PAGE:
Making delicious, mouth-watering meals doesn’t have to involve a manic food frenzy in the kitchen, assures Fay Ripley.
Best-loved for her role as Jenny in hit late-Nineties series Cold Feet, the London-born actress has reinvented herself as a foodie in more recent years, and even won the Mumsnet Best Cookbook award for her first recipe book, Fay’s Family Food, published in 2009.
As a busy, working mum-of-two, 48-year-old Ripley’s inspiration for her latest cookbook, Fay Makes It Easy, came from wanting to put the love back into cooking, eating and sharing food.
“I now have more books than kids. My family and friends are the tick in my clock and sharing time and great food with them is what makes the grotty bits of life palatable,” she reveals.
There are 100 delicious recipes that the actress says will “strip away stress like fake tan covers up cellulite”.
She doesn’t shy away from the more difficult dishes, like steak with a red wine and rosemary sauce, and tackles her crusty sunflower loaf with ease, using everyday ingredients and simple instructions.
“There’s also a double serving of desserts that will make you look like a genius, while leaving time for a cuppa and a box set,” she promises.
Ripley believes that every meal has the potential to be a celebration and wanted to take away the stress of what to cook when her friends, family - and grown-up girl crush - came over for dinner.
“Once, I starting preparing an elaborate lamb dish that needed marinating for 40 days and 40 nights and a huge pavlova that was so big, I made a plate out of egg boxes and foil.”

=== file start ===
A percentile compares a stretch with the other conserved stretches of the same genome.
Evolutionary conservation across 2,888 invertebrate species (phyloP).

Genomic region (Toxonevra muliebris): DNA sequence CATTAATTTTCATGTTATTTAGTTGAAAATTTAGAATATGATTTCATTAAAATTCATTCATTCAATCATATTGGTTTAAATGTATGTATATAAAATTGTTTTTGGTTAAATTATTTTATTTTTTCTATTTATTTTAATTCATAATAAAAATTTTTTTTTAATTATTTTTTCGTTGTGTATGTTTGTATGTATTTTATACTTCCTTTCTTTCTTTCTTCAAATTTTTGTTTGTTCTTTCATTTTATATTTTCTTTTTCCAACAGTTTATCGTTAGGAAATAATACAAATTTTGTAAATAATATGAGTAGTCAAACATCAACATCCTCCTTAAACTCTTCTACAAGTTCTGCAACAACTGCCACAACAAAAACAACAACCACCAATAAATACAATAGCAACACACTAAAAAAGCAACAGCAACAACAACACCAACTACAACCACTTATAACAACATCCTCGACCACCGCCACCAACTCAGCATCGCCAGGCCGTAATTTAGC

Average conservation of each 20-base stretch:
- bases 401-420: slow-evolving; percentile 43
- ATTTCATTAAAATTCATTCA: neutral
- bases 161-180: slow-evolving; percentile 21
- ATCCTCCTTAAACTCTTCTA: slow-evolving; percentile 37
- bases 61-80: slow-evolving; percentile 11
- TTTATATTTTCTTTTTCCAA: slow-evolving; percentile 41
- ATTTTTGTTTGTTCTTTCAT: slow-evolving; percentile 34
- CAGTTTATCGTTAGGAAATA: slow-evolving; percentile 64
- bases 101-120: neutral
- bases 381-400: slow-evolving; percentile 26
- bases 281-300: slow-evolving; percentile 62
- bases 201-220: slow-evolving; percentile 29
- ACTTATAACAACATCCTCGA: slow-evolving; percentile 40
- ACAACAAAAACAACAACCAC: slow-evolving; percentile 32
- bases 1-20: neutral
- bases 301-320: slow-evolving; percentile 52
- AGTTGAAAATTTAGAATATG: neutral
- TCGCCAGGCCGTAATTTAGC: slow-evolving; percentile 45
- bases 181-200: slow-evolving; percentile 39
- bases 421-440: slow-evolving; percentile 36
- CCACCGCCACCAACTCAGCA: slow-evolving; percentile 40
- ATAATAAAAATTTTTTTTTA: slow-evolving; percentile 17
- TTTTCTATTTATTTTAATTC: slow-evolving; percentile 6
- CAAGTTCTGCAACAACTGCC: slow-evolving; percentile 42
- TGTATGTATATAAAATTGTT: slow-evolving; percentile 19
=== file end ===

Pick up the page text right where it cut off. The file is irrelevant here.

But, 20 minutes before the guests arrived, a text was sent saying that her grown-up girl crush and husband no longer ate dairy, meat, wheat, sugar or alcohol. “I had 15 minutes to produce a meal for the guests of honour using only a tin of mung beans and some coconut water.”
A burning loaf and a smoke-filled kitchen inspired her to set some simple guidelines, in order to make the cooking experience a whole lot more pleasant: “I pledged some rules to make life easier, to make life fun, so that I could enjoy sharing our food without beads of sweat dripping into the gravy.”
She says too many ingredients means there is always something you can’t find, don’t have or simply forget to put in.
“Too much preparation means you don’t get to brush your hair or teeth before it’s time to eat.
“My food always comes from my kitchen and my heart.”
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